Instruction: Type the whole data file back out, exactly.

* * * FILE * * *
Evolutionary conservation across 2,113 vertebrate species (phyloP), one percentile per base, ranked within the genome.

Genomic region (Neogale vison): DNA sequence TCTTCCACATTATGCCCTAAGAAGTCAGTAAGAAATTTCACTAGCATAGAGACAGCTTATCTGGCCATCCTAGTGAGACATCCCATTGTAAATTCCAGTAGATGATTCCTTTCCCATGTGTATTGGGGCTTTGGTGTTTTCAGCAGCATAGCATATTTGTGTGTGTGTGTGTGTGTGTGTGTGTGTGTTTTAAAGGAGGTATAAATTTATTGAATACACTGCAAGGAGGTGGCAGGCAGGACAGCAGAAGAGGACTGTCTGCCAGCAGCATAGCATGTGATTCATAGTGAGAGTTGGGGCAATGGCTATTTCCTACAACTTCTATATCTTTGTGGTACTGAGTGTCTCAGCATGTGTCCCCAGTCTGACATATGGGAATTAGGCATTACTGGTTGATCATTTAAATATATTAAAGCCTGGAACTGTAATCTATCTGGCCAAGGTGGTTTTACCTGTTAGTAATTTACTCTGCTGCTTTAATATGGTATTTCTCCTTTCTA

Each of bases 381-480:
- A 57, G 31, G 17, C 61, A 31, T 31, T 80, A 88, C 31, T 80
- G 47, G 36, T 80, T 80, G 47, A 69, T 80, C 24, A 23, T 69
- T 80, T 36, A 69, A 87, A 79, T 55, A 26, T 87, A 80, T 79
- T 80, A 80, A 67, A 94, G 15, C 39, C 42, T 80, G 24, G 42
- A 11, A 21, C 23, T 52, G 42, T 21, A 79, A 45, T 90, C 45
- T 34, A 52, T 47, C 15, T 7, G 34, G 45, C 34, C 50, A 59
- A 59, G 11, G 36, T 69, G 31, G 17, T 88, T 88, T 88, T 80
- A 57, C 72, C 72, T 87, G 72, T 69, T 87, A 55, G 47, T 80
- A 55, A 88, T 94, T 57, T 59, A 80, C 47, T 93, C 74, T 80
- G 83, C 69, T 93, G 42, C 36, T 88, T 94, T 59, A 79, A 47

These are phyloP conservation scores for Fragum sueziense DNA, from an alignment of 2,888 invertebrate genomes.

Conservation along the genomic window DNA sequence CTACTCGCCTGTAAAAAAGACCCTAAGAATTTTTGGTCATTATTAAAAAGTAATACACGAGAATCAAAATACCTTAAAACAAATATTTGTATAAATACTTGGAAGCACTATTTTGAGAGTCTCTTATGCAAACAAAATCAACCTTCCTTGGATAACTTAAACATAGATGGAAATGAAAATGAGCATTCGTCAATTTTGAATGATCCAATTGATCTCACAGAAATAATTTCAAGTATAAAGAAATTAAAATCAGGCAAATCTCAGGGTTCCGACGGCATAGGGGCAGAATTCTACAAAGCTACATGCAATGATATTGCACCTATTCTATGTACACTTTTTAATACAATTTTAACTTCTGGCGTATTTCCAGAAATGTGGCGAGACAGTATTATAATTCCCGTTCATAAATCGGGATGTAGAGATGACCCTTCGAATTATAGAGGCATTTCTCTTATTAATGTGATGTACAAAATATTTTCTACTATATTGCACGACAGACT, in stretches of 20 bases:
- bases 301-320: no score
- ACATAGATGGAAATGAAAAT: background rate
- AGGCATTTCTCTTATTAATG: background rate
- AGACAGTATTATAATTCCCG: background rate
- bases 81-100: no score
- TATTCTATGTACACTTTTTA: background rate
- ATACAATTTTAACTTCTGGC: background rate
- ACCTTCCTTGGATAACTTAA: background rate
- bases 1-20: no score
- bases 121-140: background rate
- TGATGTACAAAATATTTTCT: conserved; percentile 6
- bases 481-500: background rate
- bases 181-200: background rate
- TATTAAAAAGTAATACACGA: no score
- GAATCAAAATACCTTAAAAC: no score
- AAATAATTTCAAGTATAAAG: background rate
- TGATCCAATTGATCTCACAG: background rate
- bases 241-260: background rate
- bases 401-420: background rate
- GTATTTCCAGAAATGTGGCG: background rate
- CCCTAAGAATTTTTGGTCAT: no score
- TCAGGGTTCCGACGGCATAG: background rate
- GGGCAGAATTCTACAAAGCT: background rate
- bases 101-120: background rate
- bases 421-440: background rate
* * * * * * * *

Evolutionary conservation across 2,113 vertebrate species (phyloP), one percentile per base, ranked within the genome.

Genomic region (Neogale vison): DNA sequence TCTTCCACATTATGCCCTAAGAAGTCAGTAAGAAATTTCACTAGCATAGAGACAGCTTATCTGGCCATCCTAGTGAGACATCCCATTGTAAATTCCAGTAGATGATTCCTTTCCCATGTGTATTGGGGCTTTGGTGTTTTCAGCAGCATAGCATATTTGTGTGTGTGTGTGTGTGTGTGTGTGTGTGTTTTAAAGGAGGTATAAATTTATTGAATACACTGCAAGGAGGTGGCAGGCAGGACAGCAGAAGAGGACTGTCTGCCAGCAGCATAGCATGTGATTCATAGTGAGAGTTGGGGCAATGGCTATTTCCTACAACTTCTATATCTTTGTGGTACTGAGTGTCTCAGCATGTGTCCCCAGTCTGACATATGGGAATTAGGCATTACTGGTTGATCATTTAAATATATTAAAGCCTGGAACTGTAATCTATCTGGCCAAGGTGGTTTTACCTGTTAGTAATTTACTCTGCTGCTTTAATATGGTATTTCTCCTTTCTA

Each of bases 381-480:
- A 57, G 31, G 17, C 61, A 31, T 31, T 80, A 88, C 31, T 80
- G 47, G 36, T 80, T 80, G 47, A 69, T 80, C 24, A 23, T 69
- T 80, T 36, A 69, A 87, A 79, T 55, A 26, T 87, A 80, T 79
- T 80, A 80, A 67, A 94, G 15, C 39, C 42, T 80, G 24, G 42
- A 11, A 21, C 23, T 52, G 42, T 21, A 79, A 45, T 90, C 45
- T 34, A 52, T 47, C 15, T 7, G 34, G 45, C 34, C 50, A 59
- A 59, G 11, G 36, T 69, G 31, G 17, T 88, T 88, T 88, T 80
- A 57, C 72, C 72, T 87, G 72, T 69, T 87, A 55, G 47, T 80
- A 55, A 88, T 94, T 57, T 59, A 80, C 47, T 93, C 74, T 80
- G 83, C 69, T 93, G 42, C 36, T 88, T 94, T 59, A 79, A 47

These are phyloP conservation scores for Fragum sueziense DNA, from an alignment of 2,888 invertebrate genomes.

Conservation along the genomic window DNA sequence CTACTCGCCTGTAAAAAAGACCCTAAGAATTTTTGGTCATTATTAAAAAGTAATACACGAGAATCAAAATACCTTAAAACAAATATTTGTATAAATACTTGGAAGCACTATTTTGAGAGTCTCTTATGCAAACAAAATCAACCTTCCTTGGATAACTTAAACATAGATGGAAATGAAAATGAGCATTCGTCAATTTTGAATGATCCAATTGATCTCACAGAAATAATTTCAAGTATAAAGAAATTAAAATCAGGCAAATCTCAGGGTTCCGACGGCATAGGGGCAGAATTCTACAAAGCTACATGCAATGATATTGCACCTATTCTATGTACACTTTTTAATACAATTTTAACTTCTGGCGTATTTCCAGAAATGTGGCGAGACAGTATTATAATTCCCGTTCATAAATCGGGATGTAGAGATGACCCTTCGAATTATAGAGGCATTTCTCTTATTAATGTGATGTACAAAATATTTTCTACTATATTGCACGACAGACT, in stretches of 20 bases:
- bases 301-320: no score
- ACATAGATGGAAATGAAAAT: background rate
- AGGCATTTCTCTTATTAATG: background rate
- AGACAGTATTATAATTCCCG: background rate
- bases 81-100: no score
- TATTCTATGTACACTTTTTA: background rate
- ATACAATTTTAACTTCTGGC: background rate
- ACCTTCCTTGGATAACTTAA: background rate
- bases 1-20: no score
- bases 121-140: background rate
- TGATGTACAAAATATTTTCT: conserved; percentile 6
- bases 481-500: background rate
- bases 181-200: background rate
- TATTAAAAAGTAATACACGA: no score
- GAATCAAAATACCTTAAAAC: no score
- AAATAATTTCAAGTATAAAG: background rate
- TGATCCAATTGATCTCACAG: background rate
- bases 241-260: background rate
- bases 401-420: background rate
- GTATTTCCAGAAATGTGGCG: background rate
- CCCTAAGAATTTTTGGTCAT: no score
- TCAGGGTTCCGACGGCATAG: background rate
- GGGCAGAATTCTACAAAGCT: background rate
- bases 101-120: background rate
- bases 421-440: background rate